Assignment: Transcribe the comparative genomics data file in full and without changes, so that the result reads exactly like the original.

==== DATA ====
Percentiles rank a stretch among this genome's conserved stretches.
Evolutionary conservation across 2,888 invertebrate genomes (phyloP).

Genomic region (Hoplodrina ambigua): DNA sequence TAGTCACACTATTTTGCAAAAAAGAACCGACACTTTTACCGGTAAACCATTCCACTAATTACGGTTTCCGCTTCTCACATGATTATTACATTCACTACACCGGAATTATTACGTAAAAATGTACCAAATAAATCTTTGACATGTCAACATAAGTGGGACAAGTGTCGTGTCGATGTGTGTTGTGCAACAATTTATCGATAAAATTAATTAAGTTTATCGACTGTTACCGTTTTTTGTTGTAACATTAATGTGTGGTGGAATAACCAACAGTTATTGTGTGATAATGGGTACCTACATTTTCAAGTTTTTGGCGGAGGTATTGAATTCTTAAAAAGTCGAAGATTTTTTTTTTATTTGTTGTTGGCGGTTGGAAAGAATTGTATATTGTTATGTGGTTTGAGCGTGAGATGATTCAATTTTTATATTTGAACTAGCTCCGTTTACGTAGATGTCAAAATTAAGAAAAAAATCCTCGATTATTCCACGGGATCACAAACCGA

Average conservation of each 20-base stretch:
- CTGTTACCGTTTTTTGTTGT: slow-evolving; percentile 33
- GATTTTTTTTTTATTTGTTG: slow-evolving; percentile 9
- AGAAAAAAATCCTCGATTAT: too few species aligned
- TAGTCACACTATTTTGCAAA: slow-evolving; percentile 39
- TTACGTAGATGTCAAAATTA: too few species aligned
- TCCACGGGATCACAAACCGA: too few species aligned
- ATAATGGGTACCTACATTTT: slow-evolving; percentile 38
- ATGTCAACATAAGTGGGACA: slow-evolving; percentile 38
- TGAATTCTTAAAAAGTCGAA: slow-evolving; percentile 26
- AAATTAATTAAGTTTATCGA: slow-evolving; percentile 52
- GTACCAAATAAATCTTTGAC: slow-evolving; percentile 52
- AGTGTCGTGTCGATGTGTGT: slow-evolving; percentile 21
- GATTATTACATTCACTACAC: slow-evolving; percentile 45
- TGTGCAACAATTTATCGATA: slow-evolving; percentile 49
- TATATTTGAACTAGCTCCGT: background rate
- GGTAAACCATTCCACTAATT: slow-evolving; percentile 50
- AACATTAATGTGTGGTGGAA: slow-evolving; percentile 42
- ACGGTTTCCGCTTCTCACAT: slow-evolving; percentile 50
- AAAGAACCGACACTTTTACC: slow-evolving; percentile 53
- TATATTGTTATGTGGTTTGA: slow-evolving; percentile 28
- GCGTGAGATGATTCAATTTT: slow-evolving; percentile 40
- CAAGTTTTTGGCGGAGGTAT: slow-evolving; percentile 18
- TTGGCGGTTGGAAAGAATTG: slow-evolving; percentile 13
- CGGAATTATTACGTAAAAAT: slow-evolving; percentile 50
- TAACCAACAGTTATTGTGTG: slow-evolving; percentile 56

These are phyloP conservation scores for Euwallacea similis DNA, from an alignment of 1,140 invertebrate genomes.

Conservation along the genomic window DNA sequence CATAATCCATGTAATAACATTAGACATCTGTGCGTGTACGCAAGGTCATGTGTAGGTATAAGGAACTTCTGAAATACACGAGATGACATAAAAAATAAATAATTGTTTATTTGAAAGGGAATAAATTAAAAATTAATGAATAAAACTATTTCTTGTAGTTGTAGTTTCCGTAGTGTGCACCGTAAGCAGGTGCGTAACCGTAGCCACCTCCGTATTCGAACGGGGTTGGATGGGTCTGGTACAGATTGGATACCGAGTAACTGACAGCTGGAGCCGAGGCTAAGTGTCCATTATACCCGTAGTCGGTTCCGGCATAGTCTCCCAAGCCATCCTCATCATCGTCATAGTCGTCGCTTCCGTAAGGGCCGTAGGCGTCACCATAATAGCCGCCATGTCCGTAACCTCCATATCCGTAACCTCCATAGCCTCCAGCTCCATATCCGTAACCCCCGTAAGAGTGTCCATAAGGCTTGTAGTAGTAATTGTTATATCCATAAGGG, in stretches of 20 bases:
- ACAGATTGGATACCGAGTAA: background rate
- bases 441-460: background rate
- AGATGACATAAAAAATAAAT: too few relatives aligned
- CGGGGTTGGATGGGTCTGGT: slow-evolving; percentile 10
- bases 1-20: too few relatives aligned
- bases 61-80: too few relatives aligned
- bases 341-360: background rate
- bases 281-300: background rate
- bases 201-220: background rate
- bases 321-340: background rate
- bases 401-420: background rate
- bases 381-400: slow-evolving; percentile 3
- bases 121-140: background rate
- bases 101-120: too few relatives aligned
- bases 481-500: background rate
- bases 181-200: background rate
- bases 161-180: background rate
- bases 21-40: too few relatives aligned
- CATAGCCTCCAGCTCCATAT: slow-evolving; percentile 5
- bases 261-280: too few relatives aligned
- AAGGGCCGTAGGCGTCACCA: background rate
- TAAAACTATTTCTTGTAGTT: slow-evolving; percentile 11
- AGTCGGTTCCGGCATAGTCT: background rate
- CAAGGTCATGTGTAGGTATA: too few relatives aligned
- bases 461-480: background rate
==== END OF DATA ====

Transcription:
Percentiles rank a stretch among this genome's conserved stretches.
Evolutionary conservation across 2,888 invertebrate genomes (phyloP).

Genomic region (Hoplodrina ambigua): DNA sequence TAGTCACACTATTTTGCAAAAAAGAACCGACACTTTTACCGGTAAACCATTCCACTAATTACGGTTTCCGCTTCTCACATGATTATTACATTCACTACACCGGAATTATTACGTAAAAATGTACCAAATAAATCTTTGACATGTCAACATAAGTGGGACAAGTGTCGTGTCGATGTGTGTTGTGCAACAATTTATCGATAAAATTAATTAAGTTTATCGACTGTTACCGTTTTTTGTTGTAACATTAATGTGTGGTGGAATAACCAACAGTTATTGTGTGATAATGGGTACCTACATTTTCAAGTTTTTGGCGGAGGTATTGAATTCTTAAAAAGTCGAAGATTTTTTTTTTATTTGTTGTTGGCGGTTGGAAAGAATTGTATATTGTTATGTGGTTTGAGCGTGAGATGATTCAATTTTTATATTTGAACTAGCTCCGTTTACGTAGATGTCAAAATTAAGAAAAAAATCCTCGATTATTCCACGGGATCACAAACCGA

Average conservation of each 20-base stretch:
- CTGTTACCGTTTTTTGTTGT: slow-evolving; percentile 33
- GATTTTTTTTTTATTTGTTG: slow-evolving; percentile 9
- AGAAAAAAATCCTCGATTAT: too few species aligned
- TAGTCACACTATTTTGCAAA: slow-evolving; percentile 39
- TTACGTAGATGTCAAAATTA: too few species aligned
- TCCACGGGATCACAAACCGA: too few species aligned
- ATAATGGGTACCTACATTTT: slow-evolving; percentile 38
- ATGTCAACATAAGTGGGACA: slow-evolving; percentile 38
- TGAATTCTTAAAAAGTCGAA: slow-evolving; percentile 26
- AAATTAATTAAGTTTATCGA: slow-evolving; percentile 52
- GTACCAAATAAATCTTTGAC: slow-evolving; percentile 52
- AGTGTCGTGTCGATGTGTGT: slow-evolving; percentile 21
- GATTATTACATTCACTACAC: slow-evolving; percentile 45
- TGTGCAACAATTTATCGATA: slow-evolving; percentile 49
- TATATTTGAACTAGCTCCGT: background rate
- GGTAAACCATTCCACTAATT: slow-evolving; percentile 50
- AACATTAATGTGTGGTGGAA: slow-evolving; percentile 42
- ACGGTTTCCGCTTCTCACAT: slow-evolving; percentile 50
- AAAGAACCGACACTTTTACC: slow-evolving; percentile 53
- TATATTGTTATGTGGTTTGA: slow-evolving; percentile 28
- GCGTGAGATGATTCAATTTT: slow-evolving; percentile 40
- CAAGTTTTTGGCGGAGGTAT: slow-evolving; percentile 18
- TTGGCGGTTGGAAAGAATTG: slow-evolving; percentile 13
- CGGAATTATTACGTAAAAAT: slow-evolving; percentile 50
- TAACCAACAGTTATTGTGTG: slow-evolving; percentile 56

These are phyloP conservation scores for Euwallacea similis DNA, from an alignment of 1,140 invertebrate genomes.

Conservation along the genomic window DNA sequence CATAATCCATGTAATAACATTAGACATCTGTGCGTGTACGCAAGGTCATGTGTAGGTATAAGGAACTTCTGAAATACACGAGATGACATAAAAAATAAATAATTGTTTATTTGAAAGGGAATAAATTAAAAATTAATGAATAAAACTATTTCTTGTAGTTGTAGTTTCCGTAGTGTGCACCGTAAGCAGGTGCGTAACCGTAGCCACCTCCGTATTCGAACGGGGTTGGATGGGTCTGGTACAGATTGGATACCGAGTAACTGACAGCTGGAGCCGAGGCTAAGTGTCCATTATACCCGTAGTCGGTTCCGGCATAGTCTCCCAAGCCATCCTCATCATCGTCATAGTCGTCGCTTCCGTAAGGGCCGTAGGCGTCACCATAATAGCCGCCATGTCCGTAACCTCCATATCCGTAACCTCCATAGCCTCCAGCTCCATATCCGTAACCCCCGTAAGAGTGTCCATAAGGCTTGTAGTAGTAATTGTTATATCCATAAGGG, in stretches of 20 bases:
- ACAGATTGGATACCGAGTAA: background rate
- bases 441-460: background rate
- AGATGACATAAAAAATAAAT: too few relatives aligned
- CGGGGTTGGATGGGTCTGGT: slow-evolving; percentile 10
- bases 1-20: too few relatives aligned
- bases 61-80: too few relatives aligned
- bases 341-360: background rate
- bases 281-300: background rate
- bases 201-220: background rate
- bases 321-340: background rate
- bases 401-420: background rate
- bases 381-400: slow-evolving; percentile 3
- bases 121-140: background rate
- bases 101-120: too few relatives aligned
- bases 481-500: background rate
- bases 181-200: background rate
- bases 161-180: background rate
- bases 21-40: too few relatives aligned
- CATAGCCTCCAGCTCCATAT: slow-evolving; percentile 5
- bases 261-280: too few relatives aligned
- AAGGGCCGTAGGCGTCACCA: background rate
- TAAAACTATTTCTTGTAGTT: slow-evolving; percentile 11
- AGTCGGTTCCGGCATAGTCT: background rate
- CAAGGTCATGTGTAGGTATA: too few relatives aligned
- bases 461-480: background rate